Sunday, February 24, 2008

Baseball Saved Us

Author: Mochizuki, Ken
Illustrator: Lee, Dom
Publisher and Date: Lee & Low books Inc. 1993
Genre: Historical Fiction
Age Range: K-3
Awards: 1993 Parents Choice Award

Summary: This is a story told by a little Japanese American boy whose family was taken away to an internment camp. He doesn't understand why the other kids at school made fun of him or why they have to stay in a dusty camp that isn't fun. The boy's dad comes up with the idea to build a baseball field in the middle of camp and they have a tournament. At the end, the boy is back at school where he was before the camp and they are playing baseball. People still make fun of him but his teammates encourage him and he hits a home run.

Response: I have never learned much about the Japanese Internment camps that were set up in the middle of the American deserts. This book taught me some of what it might have been like for those who were taken away from their homes to live there. The author's note in the beginning was very helpful in providing the background information for the time and setting of the story.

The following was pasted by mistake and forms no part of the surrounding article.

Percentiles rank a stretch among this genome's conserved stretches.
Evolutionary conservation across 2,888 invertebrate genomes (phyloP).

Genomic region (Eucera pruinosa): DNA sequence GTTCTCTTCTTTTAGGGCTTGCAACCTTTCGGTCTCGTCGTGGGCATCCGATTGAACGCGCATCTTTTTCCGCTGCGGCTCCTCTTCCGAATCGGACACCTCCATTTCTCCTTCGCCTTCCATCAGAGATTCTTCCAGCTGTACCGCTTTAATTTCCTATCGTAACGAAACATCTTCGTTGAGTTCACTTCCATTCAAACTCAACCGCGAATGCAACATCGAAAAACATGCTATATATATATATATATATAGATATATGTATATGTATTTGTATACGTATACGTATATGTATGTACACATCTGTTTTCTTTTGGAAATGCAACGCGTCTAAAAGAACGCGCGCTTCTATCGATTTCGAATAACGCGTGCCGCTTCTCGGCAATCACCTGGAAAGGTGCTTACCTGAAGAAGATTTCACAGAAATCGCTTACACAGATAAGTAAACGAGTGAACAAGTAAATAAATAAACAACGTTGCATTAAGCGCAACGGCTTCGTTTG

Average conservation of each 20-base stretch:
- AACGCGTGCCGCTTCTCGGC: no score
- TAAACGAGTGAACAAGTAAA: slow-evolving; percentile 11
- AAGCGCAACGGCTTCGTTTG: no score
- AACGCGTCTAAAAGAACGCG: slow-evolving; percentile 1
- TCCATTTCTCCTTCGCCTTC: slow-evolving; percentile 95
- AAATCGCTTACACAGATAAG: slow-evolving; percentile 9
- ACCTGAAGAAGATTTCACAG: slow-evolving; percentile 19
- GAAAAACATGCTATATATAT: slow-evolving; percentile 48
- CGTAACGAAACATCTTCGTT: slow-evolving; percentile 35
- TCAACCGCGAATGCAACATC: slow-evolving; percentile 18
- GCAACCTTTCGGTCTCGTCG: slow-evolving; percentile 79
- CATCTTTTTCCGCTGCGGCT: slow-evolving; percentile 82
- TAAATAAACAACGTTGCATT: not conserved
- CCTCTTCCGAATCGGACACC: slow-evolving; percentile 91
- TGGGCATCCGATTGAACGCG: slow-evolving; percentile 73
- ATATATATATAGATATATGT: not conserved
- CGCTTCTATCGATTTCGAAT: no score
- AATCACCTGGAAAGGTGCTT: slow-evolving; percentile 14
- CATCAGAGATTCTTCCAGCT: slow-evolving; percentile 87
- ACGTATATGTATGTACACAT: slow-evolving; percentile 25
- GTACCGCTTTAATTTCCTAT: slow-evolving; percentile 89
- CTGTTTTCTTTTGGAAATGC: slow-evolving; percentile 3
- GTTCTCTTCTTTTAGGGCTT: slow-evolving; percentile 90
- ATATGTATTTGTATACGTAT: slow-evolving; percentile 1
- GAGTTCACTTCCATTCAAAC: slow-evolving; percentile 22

On the second page of the story it tells how the boy was taken out of school one day because him and his parents had to move out of their house really quickly. It tells how a bus took them away to a place where they had to live in horse stalls until they got to the camp. I can understand trying to protect our country from people who could potentially do a lot of harm to it, but that is just ridiculous to me. It is awful to think that we put our own people in situations like that. I can't imagine what I would think or do if my own country turned its back on me.

Teaching Ideas: This story would be good to use when talking about discrimination and even bullying. Students would probably be able to relate it most to the events of 9/11 and how we, as Americans, tend treat people of Middle-Eastern descent now. It is a terrible situation to be in, but we have to move on and not hold people accountable to how others have wronged us just because they look alike. I think it goes back to Because of Winn-Dixie where Gloria Dump tells Opal not to judge other people because of their past but to look at what they're doing now. In this case it isn't necessarily a specific person's past but the events of the past.

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